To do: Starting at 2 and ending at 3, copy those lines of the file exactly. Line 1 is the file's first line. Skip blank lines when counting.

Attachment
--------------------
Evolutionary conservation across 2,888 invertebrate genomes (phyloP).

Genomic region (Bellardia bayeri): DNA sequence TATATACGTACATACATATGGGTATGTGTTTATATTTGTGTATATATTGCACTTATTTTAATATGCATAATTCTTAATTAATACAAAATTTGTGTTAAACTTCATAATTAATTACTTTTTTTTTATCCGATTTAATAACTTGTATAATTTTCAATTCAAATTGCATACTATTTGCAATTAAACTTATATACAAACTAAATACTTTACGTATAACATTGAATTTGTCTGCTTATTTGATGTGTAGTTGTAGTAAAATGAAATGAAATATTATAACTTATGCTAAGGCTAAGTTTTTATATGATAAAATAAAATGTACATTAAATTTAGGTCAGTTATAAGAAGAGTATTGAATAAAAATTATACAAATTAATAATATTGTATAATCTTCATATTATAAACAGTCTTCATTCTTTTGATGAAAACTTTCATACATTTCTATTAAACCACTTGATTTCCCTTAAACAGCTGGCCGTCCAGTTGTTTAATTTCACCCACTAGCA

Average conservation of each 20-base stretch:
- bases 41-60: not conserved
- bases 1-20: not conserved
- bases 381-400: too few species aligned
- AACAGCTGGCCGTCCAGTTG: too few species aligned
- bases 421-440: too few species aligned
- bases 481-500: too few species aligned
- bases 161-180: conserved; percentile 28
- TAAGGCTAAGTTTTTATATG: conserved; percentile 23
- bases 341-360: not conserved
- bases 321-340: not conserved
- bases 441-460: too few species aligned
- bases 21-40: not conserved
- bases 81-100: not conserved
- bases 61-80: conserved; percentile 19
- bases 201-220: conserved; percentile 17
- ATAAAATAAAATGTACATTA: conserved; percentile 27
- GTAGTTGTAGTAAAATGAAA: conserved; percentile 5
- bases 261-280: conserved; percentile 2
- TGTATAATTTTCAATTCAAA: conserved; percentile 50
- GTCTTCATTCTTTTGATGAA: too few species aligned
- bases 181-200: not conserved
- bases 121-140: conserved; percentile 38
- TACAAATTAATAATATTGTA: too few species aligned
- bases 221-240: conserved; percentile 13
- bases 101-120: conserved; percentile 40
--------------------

Genomic region (Bellardia bayeri): DNA sequence TATATACGTACATACATATGGGTATGTGTTTATATTTGTGTATATATTGCACTTATTTTAATATGCATAATTCTTAATTAATACAAAATTTGTGTTAAACTTCATAATTAATTACTTTTTTTTTATCCGATTTAATAACTTGTATAATTTTCAATTCAAATTGCATACTATTTGCAATTAAACTTATATACAAACTAAATACTTTACGTATAACATTGAATTTGTCTGCTTATTTGATGTGTAGTTGTAGTAAAATGAAATGAAATATTATAACTTATGCTAAGGCTAAGTTTTTATATGATAAAATAAAATGTACATTAAATTTAGGTCAGTTATAAGAAGAGTATTGAATAAAAATTATACAAATTAATAATATTGTATAATCTTCATATTATAAACAGTCTTCATTCTTTTGATGAAAACTTTCATACATTTCTATTAAACCACTTGATTTCCCTTAAACAGCTGGCCGTCCAGTTGTTTAATTTCACCCACTAGCA

Average conservation of each 20-base stretch: